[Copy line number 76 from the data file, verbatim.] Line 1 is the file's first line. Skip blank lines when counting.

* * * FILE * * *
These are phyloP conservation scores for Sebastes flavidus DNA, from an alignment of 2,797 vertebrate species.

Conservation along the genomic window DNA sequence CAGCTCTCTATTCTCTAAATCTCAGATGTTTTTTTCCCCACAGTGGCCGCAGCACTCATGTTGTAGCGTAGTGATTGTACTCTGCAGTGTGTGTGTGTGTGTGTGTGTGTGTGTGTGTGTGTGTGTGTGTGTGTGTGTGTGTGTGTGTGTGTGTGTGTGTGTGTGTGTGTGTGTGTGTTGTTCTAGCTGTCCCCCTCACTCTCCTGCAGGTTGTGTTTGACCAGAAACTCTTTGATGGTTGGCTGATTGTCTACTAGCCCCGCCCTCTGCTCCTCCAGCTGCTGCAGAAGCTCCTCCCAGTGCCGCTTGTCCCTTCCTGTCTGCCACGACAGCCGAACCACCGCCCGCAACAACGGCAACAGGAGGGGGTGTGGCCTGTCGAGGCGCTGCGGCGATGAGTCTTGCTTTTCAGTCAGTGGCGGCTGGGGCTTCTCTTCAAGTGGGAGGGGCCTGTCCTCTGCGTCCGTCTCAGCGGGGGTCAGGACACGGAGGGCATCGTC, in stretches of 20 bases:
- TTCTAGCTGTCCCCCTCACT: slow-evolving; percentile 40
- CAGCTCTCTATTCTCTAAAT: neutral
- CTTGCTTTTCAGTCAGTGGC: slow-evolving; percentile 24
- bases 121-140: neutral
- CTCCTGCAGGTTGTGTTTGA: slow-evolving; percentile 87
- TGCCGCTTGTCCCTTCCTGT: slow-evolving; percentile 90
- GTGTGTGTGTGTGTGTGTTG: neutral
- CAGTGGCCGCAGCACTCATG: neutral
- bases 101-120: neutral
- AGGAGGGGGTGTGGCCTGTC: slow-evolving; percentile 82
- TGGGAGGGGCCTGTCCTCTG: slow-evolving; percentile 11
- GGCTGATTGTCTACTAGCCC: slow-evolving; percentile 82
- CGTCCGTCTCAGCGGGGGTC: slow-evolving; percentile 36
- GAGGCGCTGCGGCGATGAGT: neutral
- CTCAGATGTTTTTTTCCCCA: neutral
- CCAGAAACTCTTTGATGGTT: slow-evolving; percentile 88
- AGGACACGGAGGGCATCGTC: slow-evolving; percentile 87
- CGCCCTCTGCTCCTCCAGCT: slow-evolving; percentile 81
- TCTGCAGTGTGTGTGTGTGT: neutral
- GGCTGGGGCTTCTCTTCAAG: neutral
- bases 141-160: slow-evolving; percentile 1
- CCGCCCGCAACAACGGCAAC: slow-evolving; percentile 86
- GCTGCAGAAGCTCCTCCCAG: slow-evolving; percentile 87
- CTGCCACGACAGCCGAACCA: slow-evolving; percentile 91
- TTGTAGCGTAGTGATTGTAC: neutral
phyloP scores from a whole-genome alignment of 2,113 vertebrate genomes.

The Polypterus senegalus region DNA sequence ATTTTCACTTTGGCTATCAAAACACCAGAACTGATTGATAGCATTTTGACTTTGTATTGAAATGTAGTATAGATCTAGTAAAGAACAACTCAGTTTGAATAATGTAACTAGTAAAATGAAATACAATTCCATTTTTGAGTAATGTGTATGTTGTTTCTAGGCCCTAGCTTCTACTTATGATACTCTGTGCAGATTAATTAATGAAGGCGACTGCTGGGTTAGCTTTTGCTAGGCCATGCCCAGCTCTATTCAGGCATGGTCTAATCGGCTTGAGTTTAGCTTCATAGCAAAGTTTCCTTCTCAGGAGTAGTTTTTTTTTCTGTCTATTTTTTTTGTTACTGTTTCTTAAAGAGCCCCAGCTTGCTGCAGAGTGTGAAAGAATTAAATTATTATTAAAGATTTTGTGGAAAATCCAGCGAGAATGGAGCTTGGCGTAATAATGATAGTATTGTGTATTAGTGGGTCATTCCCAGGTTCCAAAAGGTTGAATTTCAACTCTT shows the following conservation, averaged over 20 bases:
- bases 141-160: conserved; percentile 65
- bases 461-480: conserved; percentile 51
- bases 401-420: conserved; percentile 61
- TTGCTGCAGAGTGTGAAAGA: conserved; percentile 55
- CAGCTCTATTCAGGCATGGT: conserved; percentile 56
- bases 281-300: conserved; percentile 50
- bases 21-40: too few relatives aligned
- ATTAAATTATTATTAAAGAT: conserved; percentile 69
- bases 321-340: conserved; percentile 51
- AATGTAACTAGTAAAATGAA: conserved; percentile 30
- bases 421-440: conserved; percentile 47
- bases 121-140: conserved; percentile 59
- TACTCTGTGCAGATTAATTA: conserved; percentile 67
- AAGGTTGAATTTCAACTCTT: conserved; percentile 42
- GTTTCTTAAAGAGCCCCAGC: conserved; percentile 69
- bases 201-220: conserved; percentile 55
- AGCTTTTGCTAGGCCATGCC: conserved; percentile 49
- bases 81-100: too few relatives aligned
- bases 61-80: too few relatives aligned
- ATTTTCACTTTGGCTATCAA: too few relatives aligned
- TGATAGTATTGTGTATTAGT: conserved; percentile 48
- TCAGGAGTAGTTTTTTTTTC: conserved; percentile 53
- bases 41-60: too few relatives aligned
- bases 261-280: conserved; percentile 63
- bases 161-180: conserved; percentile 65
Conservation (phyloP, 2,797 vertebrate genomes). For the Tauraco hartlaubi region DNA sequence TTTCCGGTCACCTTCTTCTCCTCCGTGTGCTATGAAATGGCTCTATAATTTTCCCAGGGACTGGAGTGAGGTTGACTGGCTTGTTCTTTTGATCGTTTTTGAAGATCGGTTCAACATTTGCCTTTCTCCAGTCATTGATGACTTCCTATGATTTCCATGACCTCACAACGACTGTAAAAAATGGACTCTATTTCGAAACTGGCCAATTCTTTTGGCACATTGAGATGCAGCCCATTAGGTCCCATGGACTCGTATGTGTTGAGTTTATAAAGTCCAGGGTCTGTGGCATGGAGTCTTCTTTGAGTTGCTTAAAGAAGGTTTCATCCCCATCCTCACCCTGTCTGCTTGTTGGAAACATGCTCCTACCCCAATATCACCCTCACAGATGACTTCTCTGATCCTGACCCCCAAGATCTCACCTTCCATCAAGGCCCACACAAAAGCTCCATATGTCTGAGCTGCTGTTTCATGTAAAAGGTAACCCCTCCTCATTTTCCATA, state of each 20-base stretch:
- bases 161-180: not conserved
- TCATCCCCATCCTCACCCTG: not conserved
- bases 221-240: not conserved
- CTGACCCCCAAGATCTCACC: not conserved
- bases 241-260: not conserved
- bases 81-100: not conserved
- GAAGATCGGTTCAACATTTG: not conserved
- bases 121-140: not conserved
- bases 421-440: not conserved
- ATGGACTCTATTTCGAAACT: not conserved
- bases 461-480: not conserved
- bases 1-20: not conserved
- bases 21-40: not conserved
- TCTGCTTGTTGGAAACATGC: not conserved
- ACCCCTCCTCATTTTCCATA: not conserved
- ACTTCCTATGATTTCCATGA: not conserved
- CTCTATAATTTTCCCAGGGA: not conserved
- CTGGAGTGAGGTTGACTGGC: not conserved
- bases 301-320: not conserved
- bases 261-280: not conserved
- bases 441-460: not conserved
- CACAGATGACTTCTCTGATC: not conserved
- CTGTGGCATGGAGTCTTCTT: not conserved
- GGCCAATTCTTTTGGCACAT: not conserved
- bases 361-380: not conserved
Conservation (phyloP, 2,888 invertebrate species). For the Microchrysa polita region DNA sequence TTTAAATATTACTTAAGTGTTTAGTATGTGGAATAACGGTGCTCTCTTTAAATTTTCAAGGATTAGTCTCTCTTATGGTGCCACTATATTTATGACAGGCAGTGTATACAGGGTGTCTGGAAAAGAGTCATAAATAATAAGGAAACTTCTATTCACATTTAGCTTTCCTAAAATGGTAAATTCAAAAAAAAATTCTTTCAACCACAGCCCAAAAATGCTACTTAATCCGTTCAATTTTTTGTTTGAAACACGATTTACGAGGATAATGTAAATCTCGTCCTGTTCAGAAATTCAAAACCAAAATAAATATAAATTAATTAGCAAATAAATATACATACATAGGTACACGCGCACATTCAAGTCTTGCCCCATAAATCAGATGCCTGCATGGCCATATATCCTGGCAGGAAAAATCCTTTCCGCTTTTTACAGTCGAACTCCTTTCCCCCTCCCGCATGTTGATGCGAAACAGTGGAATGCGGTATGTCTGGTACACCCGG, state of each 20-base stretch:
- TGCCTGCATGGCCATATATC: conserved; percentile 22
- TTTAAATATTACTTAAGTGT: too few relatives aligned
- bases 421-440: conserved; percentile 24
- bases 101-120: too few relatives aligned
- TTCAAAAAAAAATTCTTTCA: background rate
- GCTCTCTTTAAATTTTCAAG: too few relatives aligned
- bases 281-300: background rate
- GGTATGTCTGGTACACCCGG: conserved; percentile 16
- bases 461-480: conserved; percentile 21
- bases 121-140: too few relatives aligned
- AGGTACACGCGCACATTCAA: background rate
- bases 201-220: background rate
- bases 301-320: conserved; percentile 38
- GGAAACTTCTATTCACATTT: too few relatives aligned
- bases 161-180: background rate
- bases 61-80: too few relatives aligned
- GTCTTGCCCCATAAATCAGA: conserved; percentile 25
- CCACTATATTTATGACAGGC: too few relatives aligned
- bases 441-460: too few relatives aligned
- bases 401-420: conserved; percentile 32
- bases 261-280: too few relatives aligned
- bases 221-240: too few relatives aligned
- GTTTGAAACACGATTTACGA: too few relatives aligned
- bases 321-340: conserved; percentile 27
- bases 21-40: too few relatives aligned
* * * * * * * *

- bases 441-460: not conserved